You’re Not as Smart as You Think

You’re Not as Smart as You Think June 4, 2018

By Terrell Carter

Terrell Carter

The author of John 3:1-21 records a conversation that occurred between Jesus and Nicodemus. Nicodemus visited Jesus at night when he hoped no one would see what he was doing. He did this because the religious sect that he belonged to, the Pharisees, was regularly at odds with Jesus and his interpretations of their holy texts.

In practice, the Pharisees considered themselves morally and spiritually superior to most other people. They prided themselves on being spiritually and physically clean, free of spiritual and physical dirtiness. But for all their knowledge, most Pharisees could not see the Savior, the Son of God, standing in their midst. They were so zealous about following the law that they failed to recognize and follow the true law giver, the one whom the law pointed to in the first place

During their conversation, Nicodemus asked Jesus how a person who was already alive be born again? Jesus’ answer had multiple points. First, a person had to be born again by the Spirit that is given by God. Second, any person who wanted to be born again had to have faith in the Son whom God sent to bring new life to the world. The way to verify the Son’s position as the facilitator of new life would be reflected in the process of him being lifted up before humankind like the copper serpent from Numbers 21:4-9. He would be lifted up physically on the cross, but he would also be lifted up to heaven.

When Nicodemus approached Jesus that night, he likely had no idea what kind of lesson he was about to learn. He was challenged by what Jesus said to him. I imagine he realized his religious knowledge was not going to be enough to make him acceptable before God. That revelation likely turned Nicodemus’ world on its head. New Testament writers tell us that Nicodemus was eventually transformed by his personal encounter with Jesus. After Jesus was crucified, Nicodemus is one of the people who came to prepare his body for burial. This act was likely in response to the faith that he had come to have in Jesus.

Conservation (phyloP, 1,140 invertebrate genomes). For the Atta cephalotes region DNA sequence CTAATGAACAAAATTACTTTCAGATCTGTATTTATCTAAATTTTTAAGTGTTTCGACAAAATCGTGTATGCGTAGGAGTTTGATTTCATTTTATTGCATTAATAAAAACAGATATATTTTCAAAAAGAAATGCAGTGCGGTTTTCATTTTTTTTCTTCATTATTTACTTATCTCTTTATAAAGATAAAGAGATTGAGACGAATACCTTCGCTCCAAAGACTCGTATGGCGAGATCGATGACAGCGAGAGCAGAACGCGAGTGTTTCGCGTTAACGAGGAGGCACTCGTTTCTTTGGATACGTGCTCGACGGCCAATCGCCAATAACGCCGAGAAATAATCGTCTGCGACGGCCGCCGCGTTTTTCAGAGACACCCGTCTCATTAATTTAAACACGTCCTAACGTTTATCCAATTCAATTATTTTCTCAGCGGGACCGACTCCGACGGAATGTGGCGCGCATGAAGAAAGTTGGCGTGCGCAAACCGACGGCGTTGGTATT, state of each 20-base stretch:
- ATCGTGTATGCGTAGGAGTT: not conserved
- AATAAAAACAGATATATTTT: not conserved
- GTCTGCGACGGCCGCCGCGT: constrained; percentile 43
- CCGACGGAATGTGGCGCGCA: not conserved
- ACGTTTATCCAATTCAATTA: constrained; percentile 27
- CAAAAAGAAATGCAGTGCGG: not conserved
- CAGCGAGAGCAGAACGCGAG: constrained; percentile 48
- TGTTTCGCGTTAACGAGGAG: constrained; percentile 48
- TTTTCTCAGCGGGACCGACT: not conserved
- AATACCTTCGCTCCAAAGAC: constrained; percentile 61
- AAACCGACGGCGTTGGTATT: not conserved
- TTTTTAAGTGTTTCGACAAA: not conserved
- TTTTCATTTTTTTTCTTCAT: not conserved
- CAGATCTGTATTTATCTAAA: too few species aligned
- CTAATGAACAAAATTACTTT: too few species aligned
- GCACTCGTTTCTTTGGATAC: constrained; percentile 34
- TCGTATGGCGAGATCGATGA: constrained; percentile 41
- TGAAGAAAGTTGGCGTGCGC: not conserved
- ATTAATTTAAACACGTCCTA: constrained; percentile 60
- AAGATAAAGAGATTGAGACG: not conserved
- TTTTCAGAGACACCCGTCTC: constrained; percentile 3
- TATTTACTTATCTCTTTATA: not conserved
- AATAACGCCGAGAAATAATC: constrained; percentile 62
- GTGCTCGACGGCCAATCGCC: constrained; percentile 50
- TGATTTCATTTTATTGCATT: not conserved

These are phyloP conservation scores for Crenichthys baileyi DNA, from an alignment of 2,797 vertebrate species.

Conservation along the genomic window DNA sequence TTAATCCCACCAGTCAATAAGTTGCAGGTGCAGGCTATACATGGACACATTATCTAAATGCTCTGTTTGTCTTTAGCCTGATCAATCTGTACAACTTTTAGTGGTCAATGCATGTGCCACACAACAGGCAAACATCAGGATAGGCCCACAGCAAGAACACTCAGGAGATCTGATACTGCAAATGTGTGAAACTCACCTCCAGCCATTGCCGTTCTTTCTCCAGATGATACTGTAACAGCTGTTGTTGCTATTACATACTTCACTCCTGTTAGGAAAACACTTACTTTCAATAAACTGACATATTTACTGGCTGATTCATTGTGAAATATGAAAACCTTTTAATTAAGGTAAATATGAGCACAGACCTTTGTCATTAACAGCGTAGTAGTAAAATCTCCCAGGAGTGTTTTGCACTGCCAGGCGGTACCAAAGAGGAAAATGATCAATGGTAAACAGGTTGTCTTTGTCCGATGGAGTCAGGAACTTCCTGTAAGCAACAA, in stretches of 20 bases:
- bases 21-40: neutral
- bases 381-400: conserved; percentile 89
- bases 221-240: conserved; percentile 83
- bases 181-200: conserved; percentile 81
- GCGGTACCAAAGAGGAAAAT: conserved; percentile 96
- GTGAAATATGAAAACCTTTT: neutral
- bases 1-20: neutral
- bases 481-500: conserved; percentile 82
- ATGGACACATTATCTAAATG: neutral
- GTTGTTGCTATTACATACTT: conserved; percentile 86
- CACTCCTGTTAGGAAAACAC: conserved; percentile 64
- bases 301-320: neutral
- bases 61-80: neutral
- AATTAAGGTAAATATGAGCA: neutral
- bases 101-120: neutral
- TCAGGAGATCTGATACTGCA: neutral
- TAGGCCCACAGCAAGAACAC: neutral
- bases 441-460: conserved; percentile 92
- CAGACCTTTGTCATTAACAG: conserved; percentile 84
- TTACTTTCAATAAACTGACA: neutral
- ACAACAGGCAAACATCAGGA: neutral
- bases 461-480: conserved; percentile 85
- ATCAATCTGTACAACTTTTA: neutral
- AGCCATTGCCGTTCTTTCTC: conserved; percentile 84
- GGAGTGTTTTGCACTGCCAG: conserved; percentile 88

Before I end this writing, I want to stress that I know that Jesus is more than just a symbol of God’s love. He is the embodiment of God’s love. He is God’s love poured out and given as a sacrifice for all of us. But, Nicodemus, and even Jesus’ own disciples did not understand this. John and the other gospel writers acknowledge that they did not fully understand what Jesus had been teaching them until after he rose from the grave and ascended to heaven.

Some of us are the same way. And that is okay. We do not fully understand what it is that God wants from us or what Jesus is trying to teach us. In a sense I think that is okay if we are like Nicodemus, because he apparently stuck around, or at least kept coming around, Jesus and in the end, it seems as if he came to Jesus in faith and was willing to put his personal comfort at risk by publicly saying through his actions that Jesus meant something to him. In a sense, that is what is required of us today. Not to fully understand it all, but to be able to show the world that Jesus means something to us. Amen. 

Terrell Carter, D.Min., is assistant professor and director of contextualized learning at Central Seminary in Shawnee, Kan., and pastor of Webster Groves Baptist Church in Webster Groves, Mo.

Note: The views expressed here in columns and commentaries are solely those of the authors.

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